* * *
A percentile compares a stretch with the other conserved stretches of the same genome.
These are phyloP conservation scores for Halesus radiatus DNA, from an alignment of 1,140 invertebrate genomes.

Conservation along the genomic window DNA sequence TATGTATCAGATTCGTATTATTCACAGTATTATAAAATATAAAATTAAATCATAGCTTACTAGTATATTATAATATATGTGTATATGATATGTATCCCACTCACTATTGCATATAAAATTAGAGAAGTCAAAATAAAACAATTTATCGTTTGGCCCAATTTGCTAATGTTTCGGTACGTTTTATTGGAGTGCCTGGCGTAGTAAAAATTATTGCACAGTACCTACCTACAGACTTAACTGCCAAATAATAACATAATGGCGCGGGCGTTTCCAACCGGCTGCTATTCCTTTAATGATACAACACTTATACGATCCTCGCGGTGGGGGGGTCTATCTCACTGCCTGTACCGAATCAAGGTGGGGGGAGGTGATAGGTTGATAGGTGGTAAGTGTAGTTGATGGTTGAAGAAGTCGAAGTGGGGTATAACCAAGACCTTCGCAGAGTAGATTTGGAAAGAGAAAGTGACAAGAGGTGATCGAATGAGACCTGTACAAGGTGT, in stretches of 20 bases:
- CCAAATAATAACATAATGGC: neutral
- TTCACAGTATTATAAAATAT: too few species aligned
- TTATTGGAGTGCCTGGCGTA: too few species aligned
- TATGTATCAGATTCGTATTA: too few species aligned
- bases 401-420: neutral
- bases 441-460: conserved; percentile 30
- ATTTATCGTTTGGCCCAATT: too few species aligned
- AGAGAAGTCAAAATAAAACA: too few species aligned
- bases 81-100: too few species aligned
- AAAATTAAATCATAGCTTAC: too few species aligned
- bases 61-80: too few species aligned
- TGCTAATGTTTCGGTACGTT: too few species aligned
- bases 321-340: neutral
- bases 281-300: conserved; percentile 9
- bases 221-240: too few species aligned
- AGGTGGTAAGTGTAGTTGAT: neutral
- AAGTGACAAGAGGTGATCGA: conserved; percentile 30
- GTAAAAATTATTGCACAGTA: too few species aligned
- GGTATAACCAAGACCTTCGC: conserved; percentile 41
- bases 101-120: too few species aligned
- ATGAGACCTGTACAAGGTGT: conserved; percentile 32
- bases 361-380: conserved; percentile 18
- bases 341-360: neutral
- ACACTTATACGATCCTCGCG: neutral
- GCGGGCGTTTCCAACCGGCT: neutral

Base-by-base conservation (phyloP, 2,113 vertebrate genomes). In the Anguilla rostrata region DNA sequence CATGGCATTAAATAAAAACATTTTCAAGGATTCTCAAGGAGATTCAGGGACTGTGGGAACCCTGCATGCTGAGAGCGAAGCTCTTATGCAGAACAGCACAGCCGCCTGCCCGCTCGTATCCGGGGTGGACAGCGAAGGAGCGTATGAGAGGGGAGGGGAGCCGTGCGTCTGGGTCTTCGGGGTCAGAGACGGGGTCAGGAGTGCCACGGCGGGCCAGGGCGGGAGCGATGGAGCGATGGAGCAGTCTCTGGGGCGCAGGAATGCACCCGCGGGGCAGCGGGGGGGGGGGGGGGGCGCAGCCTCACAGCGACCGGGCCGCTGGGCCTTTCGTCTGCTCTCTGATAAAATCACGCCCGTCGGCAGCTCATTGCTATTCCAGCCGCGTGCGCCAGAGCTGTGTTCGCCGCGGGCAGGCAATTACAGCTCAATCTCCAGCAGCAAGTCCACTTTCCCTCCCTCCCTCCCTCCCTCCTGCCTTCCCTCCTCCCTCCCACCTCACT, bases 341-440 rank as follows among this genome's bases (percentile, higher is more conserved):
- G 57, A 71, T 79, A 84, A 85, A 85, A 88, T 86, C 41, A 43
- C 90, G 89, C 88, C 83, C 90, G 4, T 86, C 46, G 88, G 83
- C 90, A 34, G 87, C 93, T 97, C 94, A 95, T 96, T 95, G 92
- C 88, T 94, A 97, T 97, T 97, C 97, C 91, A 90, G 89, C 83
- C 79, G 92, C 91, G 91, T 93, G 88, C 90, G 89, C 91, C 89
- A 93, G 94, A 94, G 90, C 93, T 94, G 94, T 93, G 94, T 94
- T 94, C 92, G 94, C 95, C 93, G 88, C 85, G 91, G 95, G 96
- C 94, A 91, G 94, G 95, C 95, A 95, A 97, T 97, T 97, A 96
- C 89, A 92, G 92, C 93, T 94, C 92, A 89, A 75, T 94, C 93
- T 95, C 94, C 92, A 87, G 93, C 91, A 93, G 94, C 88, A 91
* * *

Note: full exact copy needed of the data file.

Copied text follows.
A percentile compares a stretch with the other conserved stretches of the same genome.
These are phyloP conservation scores for Halesus radiatus DNA, from an alignment of 1,140 invertebrate genomes.

Conservation along the genomic window DNA sequence TATGTATCAGATTCGTATTATTCACAGTATTATAAAATATAAAATTAAATCATAGCTTACTAGTATATTATAATATATGTGTATATGATATGTATCCCACTCACTATTGCATATAAAATTAGAGAAGTCAAAATAAAACAATTTATCGTTTGGCCCAATTTGCTAATGTTTCGGTACGTTTTATTGGAGTGCCTGGCGTAGTAAAAATTATTGCACAGTACCTACCTACAGACTTAACTGCCAAATAATAACATAATGGCGCGGGCGTTTCCAACCGGCTGCTATTCCTTTAATGATACAACACTTATACGATCCTCGCGGTGGGGGGGTCTATCTCACTGCCTGTACCGAATCAAGGTGGGGGGAGGTGATAGGTTGATAGGTGGTAAGTGTAGTTGATGGTTGAAGAAGTCGAAGTGGGGTATAACCAAGACCTTCGCAGAGTAGATTTGGAAAGAGAAAGTGACAAGAGGTGATCGAATGAGACCTGTACAAGGTGT, in stretches of 20 bases:
- CCAAATAATAACATAATGGC: neutral
- TTCACAGTATTATAAAATAT: too few species aligned
- TTATTGGAGTGCCTGGCGTA: too few species aligned
- TATGTATCAGATTCGTATTA: too few species aligned
- bases 401-420: neutral
- bases 441-460: conserved; percentile 30
- ATTTATCGTTTGGCCCAATT: too few species aligned
- AGAGAAGTCAAAATAAAACA: too few species aligned
- bases 81-100: too few species aligned
- AAAATTAAATCATAGCTTAC: too few species aligned
- bases 61-80: too few species aligned
- TGCTAATGTTTCGGTACGTT: too few species aligned
- bases 321-340: neutral
- bases 281-300: conserved; percentile 9
- bases 221-240: too few species aligned
- AGGTGGTAAGTGTAGTTGAT: neutral
- AAGTGACAAGAGGTGATCGA: conserved; percentile 30
- GTAAAAATTATTGCACAGTA: too few species aligned
- GGTATAACCAAGACCTTCGC: conserved; percentile 41
- bases 101-120: too few species aligned
- ATGAGACCTGTACAAGGTGT: conserved; percentile 32
- bases 361-380: conserved; percentile 18
- bases 341-360: neutral
- ACACTTATACGATCCTCGCG: neutral
- GCGGGCGTTTCCAACCGGCT: neutral

Base-by-base conservation (phyloP, 2,113 vertebrate genomes). In the Anguilla rostrata region DNA sequence CATGGCATTAAATAAAAACATTTTCAAGGATTCTCAAGGAGATTCAGGGACTGTGGGAACCCTGCATGCTGAGAGCGAAGCTCTTATGCAGAACAGCACAGCCGCCTGCCCGCTCGTATCCGGGGTGGACAGCGAAGGAGCGTATGAGAGGGGAGGGGAGCCGTGCGTCTGGGTCTTCGGGGTCAGAGACGGGGTCAGGAGTGCCACGGCGGGCCAGGGCGGGAGCGATGGAGCGATGGAGCAGTCTCTGGGGCGCAGGAATGCACCCGCGGGGCAGCGGGGGGGGGGGGGGGGCGCAGCCTCACAGCGACCGGGCCGCTGGGCCTTTCGTCTGCTCTCTGATAAAATCACGCCCGTCGGCAGCTCATTGCTATTCCAGCCGCGTGCGCCAGAGCTGTGTTCGCCGCGGGCAGGCAATTACAGCTCAATCTCCAGCAGCAAGTCCACTTTCCCTCCCTCCCTCCCTCCCTCCTGCCTTCCCTCCTCCCTCCCACCTCACT, bases 341-440 rank as follows among this genome's bases (percentile, higher is more conserved):
- G 57, A 71, T 79, A 84, A 85, A 85, A 88, T 86, C 41, A 43
- C 90, G 89, C 88, C 83, C 90, G 4, T 86, C 46, G 88, G 83
- C 90, A 34, G 87, C 93, T 97, C 94, A 95, T 96, T 95, G 92
- C 88, T 94, A 97, T 97, T 97, C 97, C 91, A 90, G 89, C 83
- C 79, G 92, C 91, G 91, T 93, G 88, C 90, G 89, C 91, C 89
- A 93, G 94, A 94, G 90, C 93, T 94, G 94, T 93, G 94, T 94
- T 94, C 92, G 94, C 95, C 93, G 88, C 85, G 91, G 95, G 96
- C 94, A 91, G 94, G 95, C 95, A 95, A 97, T 97, T 97, A 96
- C 89, A 92, G 92, C 93, T 94, C 92, A 89, A 75, T 94, C 93
- T 95, C 94, C 92, A 87, G 93, C 91, A 93, G 94, C 88, A 91